B Tommy Andersson – a composer, conductor and central figure in Swedish music new and old – will spend a season as Composer-in-Association at the BBC National Orchestra of Wales from September 2014.
The composer will work closely with the orchestra’s Danish principal conductor Thomas Sondergård, writing two works for performance at St David’s Hall and becoming the subject of a Composer Portrait weekend at BBC Hoddinott Hall. He’ll also conduct the orchestra in Swedish repertoire. Andersson conducted most of the major orchestras in Sweden in his twenties and thirties – and many elsewhere – before focussing resolutely on composition after the success of his breakthrough work, the percussion concerto Apollo, in 1995.
In a video announcing the appointment, Sondergård described his friend Andersson as ‘one of the most exciting musicians that I’ve met in my life’. Andersson himself said the appointment was ‘an honour’. ‘It gives me a fantastic opportunity to get to know the brilliant orchestra’, he continued, ‘as well as to showcase my music to the Welsh audience.’ With most of the BBC NOW’s performances broadcast on BBC Radio, Andersson’s music is likely to gain prominence outside Wales, too.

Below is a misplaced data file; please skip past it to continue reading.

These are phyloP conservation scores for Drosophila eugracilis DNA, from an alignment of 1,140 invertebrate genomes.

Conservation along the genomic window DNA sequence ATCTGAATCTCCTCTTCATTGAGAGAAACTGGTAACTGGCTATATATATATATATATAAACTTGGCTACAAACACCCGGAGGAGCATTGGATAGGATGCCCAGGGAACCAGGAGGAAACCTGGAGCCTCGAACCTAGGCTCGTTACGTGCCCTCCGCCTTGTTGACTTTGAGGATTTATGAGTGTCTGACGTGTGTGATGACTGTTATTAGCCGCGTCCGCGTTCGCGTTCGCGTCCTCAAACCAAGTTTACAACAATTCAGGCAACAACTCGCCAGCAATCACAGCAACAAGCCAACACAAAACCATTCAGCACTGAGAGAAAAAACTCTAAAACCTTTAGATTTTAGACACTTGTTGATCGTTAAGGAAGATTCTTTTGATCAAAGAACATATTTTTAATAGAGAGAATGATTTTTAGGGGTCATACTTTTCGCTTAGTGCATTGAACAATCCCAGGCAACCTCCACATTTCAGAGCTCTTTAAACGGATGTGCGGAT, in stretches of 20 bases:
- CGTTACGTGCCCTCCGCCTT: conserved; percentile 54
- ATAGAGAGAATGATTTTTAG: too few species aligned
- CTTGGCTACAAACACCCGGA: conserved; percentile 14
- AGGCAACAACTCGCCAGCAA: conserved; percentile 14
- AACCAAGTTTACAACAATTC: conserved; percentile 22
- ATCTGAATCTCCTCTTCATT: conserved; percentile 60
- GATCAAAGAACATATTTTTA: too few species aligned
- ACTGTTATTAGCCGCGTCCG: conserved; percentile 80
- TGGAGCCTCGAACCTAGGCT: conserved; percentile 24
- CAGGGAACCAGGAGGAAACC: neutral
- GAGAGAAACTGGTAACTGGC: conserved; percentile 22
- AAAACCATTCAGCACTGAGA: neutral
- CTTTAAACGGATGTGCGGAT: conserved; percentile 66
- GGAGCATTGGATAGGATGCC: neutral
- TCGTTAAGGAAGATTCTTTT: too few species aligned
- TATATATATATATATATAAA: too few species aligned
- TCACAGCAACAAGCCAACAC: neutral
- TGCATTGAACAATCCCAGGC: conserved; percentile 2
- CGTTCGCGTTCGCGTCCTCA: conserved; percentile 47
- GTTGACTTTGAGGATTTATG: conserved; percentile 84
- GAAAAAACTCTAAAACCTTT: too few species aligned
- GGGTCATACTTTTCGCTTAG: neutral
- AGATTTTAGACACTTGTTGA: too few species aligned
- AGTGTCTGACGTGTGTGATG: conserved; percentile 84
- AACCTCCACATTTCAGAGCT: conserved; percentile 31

B Tommy Andersson was born in Borås, near Gothenburg, in 1964, and studied at the Royal College of Music in Stockholm. His music has changed considerably over the last four decades – from the nostalgic to the experimental and serialist, and eventually into what can be described as his current style, firmly established in the 1990s and influenced by Olivier Messiaen’s ‘modes of limited transposition’ technique.
Andersson’s colourful, sensual music is fundamentally tonal but imbued with a certain rootlessness and longing, ‘a tonality that is driven so far that it no longer has any decided place’ in the composer’s own words. A Nordic sense of textured light and an arresting gift for the lyrical, the latter prevalent in his orchestral works but most obvious in his many shapely vocal and choral pieces, are also Andersson hallmarks. ‘He knows so much about what it means to…produce a flow of music and to actually entertain an audience’ said Sondergård.